"Well, I wouldn't want to miss the monkeys," Jerry laughed and thrust his hands into his pockets. "Or our quarrel."

Nan blushed before smiling and hurrying inside. She heard Crumble's pitiful cries; Mr. Hyde must have been giving him a right good licking.

"I must change... Could you distract Susan before I put on something proper? Or maybe, help my kitten first? I think Mr. Hyde is tormenting him."

She ran up the stairs as Jerry sent her a fondly amused glance. Then he went into the kitchen and asked Susan to intervene between Mr. Hyde and Crumble; and so when Nan came back, she found the poor housemaid rather disgruntled, with grateful Crumble coquetting her to let him sit on his lap.

"I say, Mrs. Dr. Dear, it isn't proper for a cat to be around the table at mealtimes."

Nan did her best not to laugh and took the kitten away; and Jerry winked at her surreptitiously from behind Susan's back.


Faith Meredith was sitting on one of the mossy stones around their old banquet board. She was doing something she wouldn't have been caught doing outside their old, dear Rainbow Valley. She was snatching off mayflower's petals- how outraged Nan Blythe would be!- playing the oldest, silliest game of all. At times, a quiet murmur could be heard.

"Loves... Loves not..."

Suddenly, someone covered her eyes from the back. She knew perfectly well who it was; no other hands could be so big and warm.

"He does," Jem said, sitting on the stone next to hers. She dimpled as his hand found its way into hers.

It made her so glad to be with him, alone and so close. It was Jem, her old chum who, as she was wont to say, was always there to boss her around when Jerry could not. Faith wasn't wont to reveal, though, that Jem's bossing wasn't quite as unnerving as Jerry's. She knew him so well- and still she found yet another admirable- lovable- qualities about him almost every day, like gold mines. Faith had heard Dr. Blythe say something like that a few days ago, concerning his wife of course, and had found it very fitting.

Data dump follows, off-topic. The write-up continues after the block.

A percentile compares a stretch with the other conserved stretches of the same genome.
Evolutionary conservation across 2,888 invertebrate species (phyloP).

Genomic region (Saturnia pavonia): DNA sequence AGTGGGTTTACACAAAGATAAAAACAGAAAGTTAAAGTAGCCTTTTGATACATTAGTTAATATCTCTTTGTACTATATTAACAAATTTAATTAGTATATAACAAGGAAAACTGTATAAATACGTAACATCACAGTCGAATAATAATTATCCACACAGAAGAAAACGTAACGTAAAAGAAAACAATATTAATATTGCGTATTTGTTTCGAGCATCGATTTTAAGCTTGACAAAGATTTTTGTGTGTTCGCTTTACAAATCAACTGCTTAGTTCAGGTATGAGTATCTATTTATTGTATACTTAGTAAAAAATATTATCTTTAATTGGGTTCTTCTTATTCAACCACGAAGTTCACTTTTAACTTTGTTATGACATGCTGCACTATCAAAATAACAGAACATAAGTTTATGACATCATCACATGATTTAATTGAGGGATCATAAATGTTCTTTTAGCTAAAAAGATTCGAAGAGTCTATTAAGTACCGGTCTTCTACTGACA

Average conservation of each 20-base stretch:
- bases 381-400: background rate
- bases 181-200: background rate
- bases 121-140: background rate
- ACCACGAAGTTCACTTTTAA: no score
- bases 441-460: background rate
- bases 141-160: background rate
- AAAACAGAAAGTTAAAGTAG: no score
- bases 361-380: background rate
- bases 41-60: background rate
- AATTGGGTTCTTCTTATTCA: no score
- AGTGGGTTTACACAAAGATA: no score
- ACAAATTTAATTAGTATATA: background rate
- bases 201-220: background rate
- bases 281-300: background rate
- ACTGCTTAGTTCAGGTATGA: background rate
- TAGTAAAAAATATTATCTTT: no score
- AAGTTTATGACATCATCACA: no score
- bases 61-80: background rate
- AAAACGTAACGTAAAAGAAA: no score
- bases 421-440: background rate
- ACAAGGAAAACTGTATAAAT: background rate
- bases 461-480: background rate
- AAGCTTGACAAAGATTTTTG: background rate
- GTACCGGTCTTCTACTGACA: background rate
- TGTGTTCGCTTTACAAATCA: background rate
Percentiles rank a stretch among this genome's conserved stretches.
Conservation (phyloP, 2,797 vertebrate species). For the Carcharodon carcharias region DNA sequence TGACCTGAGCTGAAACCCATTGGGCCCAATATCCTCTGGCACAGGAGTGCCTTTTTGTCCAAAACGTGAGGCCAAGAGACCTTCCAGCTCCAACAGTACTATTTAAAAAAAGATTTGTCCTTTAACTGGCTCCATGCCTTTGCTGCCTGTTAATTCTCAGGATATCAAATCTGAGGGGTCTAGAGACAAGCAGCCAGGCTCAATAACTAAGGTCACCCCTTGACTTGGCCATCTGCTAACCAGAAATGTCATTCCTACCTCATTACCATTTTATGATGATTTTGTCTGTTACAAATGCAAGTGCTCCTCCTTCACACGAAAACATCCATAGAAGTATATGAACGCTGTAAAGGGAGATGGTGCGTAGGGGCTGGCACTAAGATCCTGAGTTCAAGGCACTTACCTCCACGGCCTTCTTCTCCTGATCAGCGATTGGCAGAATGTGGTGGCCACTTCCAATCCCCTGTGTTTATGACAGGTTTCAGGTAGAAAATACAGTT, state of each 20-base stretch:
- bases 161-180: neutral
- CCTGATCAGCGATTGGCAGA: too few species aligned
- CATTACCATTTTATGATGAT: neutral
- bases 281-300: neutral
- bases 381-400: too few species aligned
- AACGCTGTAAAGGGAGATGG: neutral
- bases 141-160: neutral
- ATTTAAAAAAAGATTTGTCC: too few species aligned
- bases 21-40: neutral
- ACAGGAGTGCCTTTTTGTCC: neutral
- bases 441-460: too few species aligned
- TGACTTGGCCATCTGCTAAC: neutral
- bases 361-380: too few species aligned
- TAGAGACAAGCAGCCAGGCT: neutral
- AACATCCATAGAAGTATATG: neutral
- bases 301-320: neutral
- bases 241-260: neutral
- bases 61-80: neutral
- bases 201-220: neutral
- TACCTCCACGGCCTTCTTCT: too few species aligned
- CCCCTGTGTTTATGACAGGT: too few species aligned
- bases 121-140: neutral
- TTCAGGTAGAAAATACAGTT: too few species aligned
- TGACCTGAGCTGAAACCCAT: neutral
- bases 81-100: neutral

Take his red curls; even though he never seemed to have the mind to trim them properly and they often hid his frank, hazel eyes. His ears, the only ones in the Four Winds probably, nice enough to please Susan. Or this look of sheer adoration, which crept up on his face every time he saw her. Faith always made sure she looked her best before meeting him; but he had looked just as delighted when he had found her donned in an old, dowdy dress, decidedly on the skimpy side, Uncle Norman's old handkerchief over her head, shifting tick feather in the manse garret.

She loved Jem so- had always loved him! And it made her almost painfully, deliriously happy to know that he loved her. Painfully, for she was very ashamed for her past evil- doing. What a goose she had been, flirting and dancing her feet off with the Sophomores in Kingsport, right before Jem's eyes! And how blind she must have been not to see his feelings for her or her own ones? Now, she couldn't doubt that he loved her even if she wanted to- and she didn't!

At first, she had been afraid. She had been scared by the thought of losing something of their old comradeship. IAfter all, it was so much easier to fall apart when you were sweethearts than when you were just good friends! Faith had also been unable to confide in anyone and being unable to do anything did not sit well with her impulsive nature. She couldn't talk about it to Una, as her sister was even more quiet than usual these days, and Faith was quite sure that dear little Una cared for someone- and that her feelings were unrequited. Faith couldn't bring herself to tell the Blythe twins about it, either. They had been friends for so long- but she did not know what they would say for all this? And if anything went wrong by some horrid chance... Faith had more than just one friendship to consider.

But then Nan started smiling sagely whenever she saw her with Jem, and Di seemed to be always maneuvering their big crowd to leave them two alone. It felt more and more difficult not to yield, when the whole world seemed in favor- Mrs. Elliot in particular. The rose of love made the blossom of friendship pale and scentless by contrast and Faith gave in shamelessly.